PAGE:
- Encrypt a file with < somefile gpg -c > tmp.gpg
- Modify the file in some way. An attacker would preserve the headers while modifying the ciphertext.
- Decrypt the file with < tmp.gpg gpg -d > plaintext
Expected result: GPG detects the error and fails with a decryption error.
Actual result: GPG detects the error, returns the wrong plaintext, and exits with status 2 and a warning on stderr.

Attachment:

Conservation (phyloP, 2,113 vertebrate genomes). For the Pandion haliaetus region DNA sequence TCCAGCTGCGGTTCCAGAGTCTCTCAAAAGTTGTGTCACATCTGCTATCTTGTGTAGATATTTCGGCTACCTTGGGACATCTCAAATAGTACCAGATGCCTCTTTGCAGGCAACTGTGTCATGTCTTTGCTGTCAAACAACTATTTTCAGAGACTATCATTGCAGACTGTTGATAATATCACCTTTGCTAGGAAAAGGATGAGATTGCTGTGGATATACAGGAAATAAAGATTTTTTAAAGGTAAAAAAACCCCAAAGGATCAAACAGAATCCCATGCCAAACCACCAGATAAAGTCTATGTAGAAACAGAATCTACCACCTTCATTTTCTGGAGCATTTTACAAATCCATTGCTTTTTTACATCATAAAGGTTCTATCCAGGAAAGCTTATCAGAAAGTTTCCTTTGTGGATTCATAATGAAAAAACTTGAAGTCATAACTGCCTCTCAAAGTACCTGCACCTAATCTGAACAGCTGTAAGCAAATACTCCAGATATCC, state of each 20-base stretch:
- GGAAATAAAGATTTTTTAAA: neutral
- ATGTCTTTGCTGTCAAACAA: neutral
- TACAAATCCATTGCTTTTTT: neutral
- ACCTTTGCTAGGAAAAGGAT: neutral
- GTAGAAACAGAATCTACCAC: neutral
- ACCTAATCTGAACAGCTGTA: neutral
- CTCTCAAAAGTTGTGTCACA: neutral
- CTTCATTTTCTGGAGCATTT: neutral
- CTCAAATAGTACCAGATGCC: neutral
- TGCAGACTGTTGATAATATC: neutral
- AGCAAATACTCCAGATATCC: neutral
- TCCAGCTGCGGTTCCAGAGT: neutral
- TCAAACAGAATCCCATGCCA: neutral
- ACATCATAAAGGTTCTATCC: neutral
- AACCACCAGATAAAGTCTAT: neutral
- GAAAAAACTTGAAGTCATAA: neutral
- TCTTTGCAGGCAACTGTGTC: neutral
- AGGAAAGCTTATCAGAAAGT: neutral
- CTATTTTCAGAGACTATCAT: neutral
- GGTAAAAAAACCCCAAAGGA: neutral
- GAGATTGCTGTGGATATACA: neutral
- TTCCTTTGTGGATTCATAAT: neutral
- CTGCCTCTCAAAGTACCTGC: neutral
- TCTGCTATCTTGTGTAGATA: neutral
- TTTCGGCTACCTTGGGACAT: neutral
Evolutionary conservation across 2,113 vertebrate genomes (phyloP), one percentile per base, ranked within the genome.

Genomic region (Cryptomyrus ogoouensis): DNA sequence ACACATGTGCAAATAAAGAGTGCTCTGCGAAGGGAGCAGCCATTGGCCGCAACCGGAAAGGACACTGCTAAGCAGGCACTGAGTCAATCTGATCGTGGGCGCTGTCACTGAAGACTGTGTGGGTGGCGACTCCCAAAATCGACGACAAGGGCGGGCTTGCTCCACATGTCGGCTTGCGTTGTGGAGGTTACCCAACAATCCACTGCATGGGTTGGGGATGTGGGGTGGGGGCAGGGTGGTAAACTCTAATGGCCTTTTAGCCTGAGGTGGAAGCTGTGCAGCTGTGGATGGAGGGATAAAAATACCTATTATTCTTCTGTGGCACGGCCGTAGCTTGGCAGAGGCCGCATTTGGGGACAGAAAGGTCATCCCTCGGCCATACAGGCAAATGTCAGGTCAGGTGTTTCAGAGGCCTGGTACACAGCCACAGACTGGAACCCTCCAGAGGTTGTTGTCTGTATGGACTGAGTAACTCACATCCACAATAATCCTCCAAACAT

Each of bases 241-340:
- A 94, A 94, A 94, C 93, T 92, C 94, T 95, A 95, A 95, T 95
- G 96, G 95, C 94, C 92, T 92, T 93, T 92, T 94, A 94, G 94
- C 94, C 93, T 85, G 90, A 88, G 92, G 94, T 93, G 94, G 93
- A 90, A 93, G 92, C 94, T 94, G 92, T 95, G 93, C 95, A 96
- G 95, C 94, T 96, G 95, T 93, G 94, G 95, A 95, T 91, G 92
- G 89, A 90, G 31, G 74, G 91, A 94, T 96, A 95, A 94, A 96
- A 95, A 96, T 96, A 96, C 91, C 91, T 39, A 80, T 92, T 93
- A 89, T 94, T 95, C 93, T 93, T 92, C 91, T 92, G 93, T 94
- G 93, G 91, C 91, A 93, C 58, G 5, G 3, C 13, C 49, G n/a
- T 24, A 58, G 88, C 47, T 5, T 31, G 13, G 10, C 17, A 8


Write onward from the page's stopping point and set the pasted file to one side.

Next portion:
It should be possible to force GPG to bypass security because bit rot might occur, but this should not happen accidentally, so it should definitely not be the default. Currently, a script or application using GPG must manually check to make sure the decryption was successful and that the plaintext, which GPG happily sends to the application, is valid at all. We all know how often such manual checks are forgotten to be implemented. It should fail with an error message instead. The only way around it should be (a) very obvious parameter(s) which cannot be abbreviated to hide the fact, such as having to pass --insecure-mode --disable-MDC-check.